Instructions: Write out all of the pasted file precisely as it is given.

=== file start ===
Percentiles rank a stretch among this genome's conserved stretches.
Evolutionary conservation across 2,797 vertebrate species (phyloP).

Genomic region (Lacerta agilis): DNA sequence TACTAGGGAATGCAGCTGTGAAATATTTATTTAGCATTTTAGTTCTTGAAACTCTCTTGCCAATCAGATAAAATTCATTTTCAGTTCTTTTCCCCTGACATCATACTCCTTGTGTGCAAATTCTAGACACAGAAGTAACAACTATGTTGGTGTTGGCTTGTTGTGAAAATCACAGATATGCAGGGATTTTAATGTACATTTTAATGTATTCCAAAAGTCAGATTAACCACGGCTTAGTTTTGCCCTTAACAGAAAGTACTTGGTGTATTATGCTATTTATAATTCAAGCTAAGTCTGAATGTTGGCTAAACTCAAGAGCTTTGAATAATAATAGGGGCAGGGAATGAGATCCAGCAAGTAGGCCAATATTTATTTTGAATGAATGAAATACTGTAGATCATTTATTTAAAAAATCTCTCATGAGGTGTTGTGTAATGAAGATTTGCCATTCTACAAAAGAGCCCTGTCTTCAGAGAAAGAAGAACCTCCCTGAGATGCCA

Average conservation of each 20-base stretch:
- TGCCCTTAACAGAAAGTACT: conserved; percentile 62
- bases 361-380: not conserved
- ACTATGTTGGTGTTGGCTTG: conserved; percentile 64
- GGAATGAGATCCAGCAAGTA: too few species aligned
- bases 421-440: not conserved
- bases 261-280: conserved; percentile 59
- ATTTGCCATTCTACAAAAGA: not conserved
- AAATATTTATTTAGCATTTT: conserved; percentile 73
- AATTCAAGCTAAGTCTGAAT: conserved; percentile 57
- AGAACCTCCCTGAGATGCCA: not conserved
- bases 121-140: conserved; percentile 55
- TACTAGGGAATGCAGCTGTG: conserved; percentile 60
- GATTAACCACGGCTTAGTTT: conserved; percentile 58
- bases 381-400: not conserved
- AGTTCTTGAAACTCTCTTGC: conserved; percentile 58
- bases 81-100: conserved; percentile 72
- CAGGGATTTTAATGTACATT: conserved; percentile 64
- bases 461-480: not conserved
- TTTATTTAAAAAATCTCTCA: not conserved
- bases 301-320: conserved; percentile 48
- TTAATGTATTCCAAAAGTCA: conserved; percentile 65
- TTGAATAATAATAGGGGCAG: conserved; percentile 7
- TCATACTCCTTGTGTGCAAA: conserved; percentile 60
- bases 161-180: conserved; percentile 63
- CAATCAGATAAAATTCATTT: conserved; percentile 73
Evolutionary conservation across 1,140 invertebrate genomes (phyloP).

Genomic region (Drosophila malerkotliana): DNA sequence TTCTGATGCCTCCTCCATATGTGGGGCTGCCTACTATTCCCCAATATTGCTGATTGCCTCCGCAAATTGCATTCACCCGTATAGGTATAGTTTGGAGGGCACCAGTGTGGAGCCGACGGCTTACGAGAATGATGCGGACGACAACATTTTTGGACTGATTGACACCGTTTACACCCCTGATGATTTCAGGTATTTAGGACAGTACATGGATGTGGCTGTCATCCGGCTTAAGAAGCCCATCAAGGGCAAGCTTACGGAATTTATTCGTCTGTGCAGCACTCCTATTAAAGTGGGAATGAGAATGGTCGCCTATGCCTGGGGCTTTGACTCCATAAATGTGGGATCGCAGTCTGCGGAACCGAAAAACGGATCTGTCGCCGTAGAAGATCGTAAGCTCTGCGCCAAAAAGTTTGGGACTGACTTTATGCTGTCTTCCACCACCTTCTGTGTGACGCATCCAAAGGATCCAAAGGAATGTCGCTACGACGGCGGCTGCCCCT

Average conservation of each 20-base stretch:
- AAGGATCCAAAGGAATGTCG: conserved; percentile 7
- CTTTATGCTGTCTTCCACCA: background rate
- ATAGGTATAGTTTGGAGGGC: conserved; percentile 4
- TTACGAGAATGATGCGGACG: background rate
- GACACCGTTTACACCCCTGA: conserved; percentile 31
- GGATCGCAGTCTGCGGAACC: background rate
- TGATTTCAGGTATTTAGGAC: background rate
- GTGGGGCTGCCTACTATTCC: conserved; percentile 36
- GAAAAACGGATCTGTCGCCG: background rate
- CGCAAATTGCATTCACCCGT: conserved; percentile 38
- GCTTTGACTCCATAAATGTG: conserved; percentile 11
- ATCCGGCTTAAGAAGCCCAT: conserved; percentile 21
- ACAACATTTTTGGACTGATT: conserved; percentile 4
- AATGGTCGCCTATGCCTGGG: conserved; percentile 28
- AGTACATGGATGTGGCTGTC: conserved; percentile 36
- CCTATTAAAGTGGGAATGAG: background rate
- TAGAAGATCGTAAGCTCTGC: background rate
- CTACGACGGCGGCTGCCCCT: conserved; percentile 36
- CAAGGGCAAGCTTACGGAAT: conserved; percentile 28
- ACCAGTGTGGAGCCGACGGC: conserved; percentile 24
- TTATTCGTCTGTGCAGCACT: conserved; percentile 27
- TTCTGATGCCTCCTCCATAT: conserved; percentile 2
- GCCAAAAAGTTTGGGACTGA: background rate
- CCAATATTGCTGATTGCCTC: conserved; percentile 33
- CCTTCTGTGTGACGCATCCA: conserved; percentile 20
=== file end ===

Percentiles rank a stretch among this genome's conserved stretches.
Evolutionary conservation across 2,797 vertebrate species (phyloP).

Genomic region (Lacerta agilis): DNA sequence TACTAGGGAATGCAGCTGTGAAATATTTATTTAGCATTTTAGTTCTTGAAACTCTCTTGCCAATCAGATAAAATTCATTTTCAGTTCTTTTCCCCTGACATCATACTCCTTGTGTGCAAATTCTAGACACAGAAGTAACAACTATGTTGGTGTTGGCTTGTTGTGAAAATCACAGATATGCAGGGATTTTAATGTACATTTTAATGTATTCCAAAAGTCAGATTAACCACGGCTTAGTTTTGCCCTTAACAGAAAGTACTTGGTGTATTATGCTATTTATAATTCAAGCTAAGTCTGAATGTTGGCTAAACTCAAGAGCTTTGAATAATAATAGGGGCAGGGAATGAGATCCAGCAAGTAGGCCAATATTTATTTTGAATGAATGAAATACTGTAGATCATTTATTTAAAAAATCTCTCATGAGGTGTTGTGTAATGAAGATTTGCCATTCTACAAAAGAGCCCTGTCTTCAGAGAAAGAAGAACCTCCCTGAGATGCCA

Average conservation of each 20-base stretch:
- TGCCCTTAACAGAAAGTACT: conserved; percentile 62
- bases 361-380: not conserved
- ACTATGTTGGTGTTGGCTTG: conserved; percentile 64
- GGAATGAGATCCAGCAAGTA: too few species aligned
- bases 421-440: not conserved
- bases 261-280: conserved; percentile 59
- ATTTGCCATTCTACAAAAGA: not conserved
- AAATATTTATTTAGCATTTT: conserved; percentile 73
- AATTCAAGCTAAGTCTGAAT: conserved; percentile 57
- AGAACCTCCCTGAGATGCCA: not conserved
- bases 121-140: conserved; percentile 55
- TACTAGGGAATGCAGCTGTG: conserved; percentile 60
- GATTAACCACGGCTTAGTTT: conserved; percentile 58
- bases 381-400: not conserved
- AGTTCTTGAAACTCTCTTGC: conserved; percentile 58
- bases 81-100: conserved; percentile 72
- CAGGGATTTTAATGTACATT: conserved; percentile 64
- bases 461-480: not conserved
- TTTATTTAAAAAATCTCTCA: not conserved
- bases 301-320: conserved; percentile 48
- TTAATGTATTCCAAAAGTCA: conserved; percentile 65
- TTGAATAATAATAGGGGCAG: conserved; percentile 7
- TCATACTCCTTGTGTGCAAA: conserved; percentile 60
- bases 161-180: conserved; percentile 63
- CAATCAGATAAAATTCATTT: conserved; percentile 73
Evolutionary conservation across 1,140 invertebrate genomes (phyloP).

Genomic region (Drosophila malerkotliana): DNA sequence TTCTGATGCCTCCTCCATATGTGGGGCTGCCTACTATTCCCCAATATTGCTGATTGCCTCCGCAAATTGCATTCACCCGTATAGGTATAGTTTGGAGGGCACCAGTGTGGAGCCGACGGCTTACGAGAATGATGCGGACGACAACATTTTTGGACTGATTGACACCGTTTACACCCCTGATGATTTCAGGTATTTAGGACAGTACATGGATGTGGCTGTCATCCGGCTTAAGAAGCCCATCAAGGGCAAGCTTACGGAATTTATTCGTCTGTGCAGCACTCCTATTAAAGTGGGAATGAGAATGGTCGCCTATGCCTGGGGCTTTGACTCCATAAATGTGGGATCGCAGTCTGCGGAACCGAAAAACGGATCTGTCGCCGTAGAAGATCGTAAGCTCTGCGCCAAAAAGTTTGGGACTGACTTTATGCTGTCTTCCACCACCTTCTGTGTGACGCATCCAAAGGATCCAAAGGAATGTCGCTACGACGGCGGCTGCCCCT

Average conservation of each 20-base stretch:
- AAGGATCCAAAGGAATGTCG: conserved; percentile 7
- CTTTATGCTGTCTTCCACCA: background rate
- ATAGGTATAGTTTGGAGGGC: conserved; percentile 4
- TTACGAGAATGATGCGGACG: background rate
- GACACCGTTTACACCCCTGA: conserved; percentile 31
- GGATCGCAGTCTGCGGAACC: background rate
- TGATTTCAGGTATTTAGGAC: background rate
- GTGGGGCTGCCTACTATTCC: conserved; percentile 36
- GAAAAACGGATCTGTCGCCG: background rate
- CGCAAATTGCATTCACCCGT: conserved; percentile 38
- GCTTTGACTCCATAAATGTG: conserved; percentile 11
- ATCCGGCTTAAGAAGCCCAT: conserved; percentile 21
- ACAACATTTTTGGACTGATT: conserved; percentile 4
- AATGGTCGCCTATGCCTGGG: conserved; percentile 28
- AGTACATGGATGTGGCTGTC: conserved; percentile 36
- CCTATTAAAGTGGGAATGAG: background rate
- TAGAAGATCGTAAGCTCTGC: background rate
- CTACGACGGCGGCTGCCCCT: conserved; percentile 36
- CAAGGGCAAGCTTACGGAAT: conserved; percentile 28
- ACCAGTGTGGAGCCGACGGC: conserved; percentile 24
- TTATTCGTCTGTGCAGCACT: conserved; percentile 27
- TTCTGATGCCTCCTCCATAT: conserved; percentile 2
- GCCAAAAAGTTTGGGACTGA: background rate
- CCAATATTGCTGATTGCCTC: conserved; percentile 33
- CCTTCTGTGTGACGCATCCA: conserved; percentile 20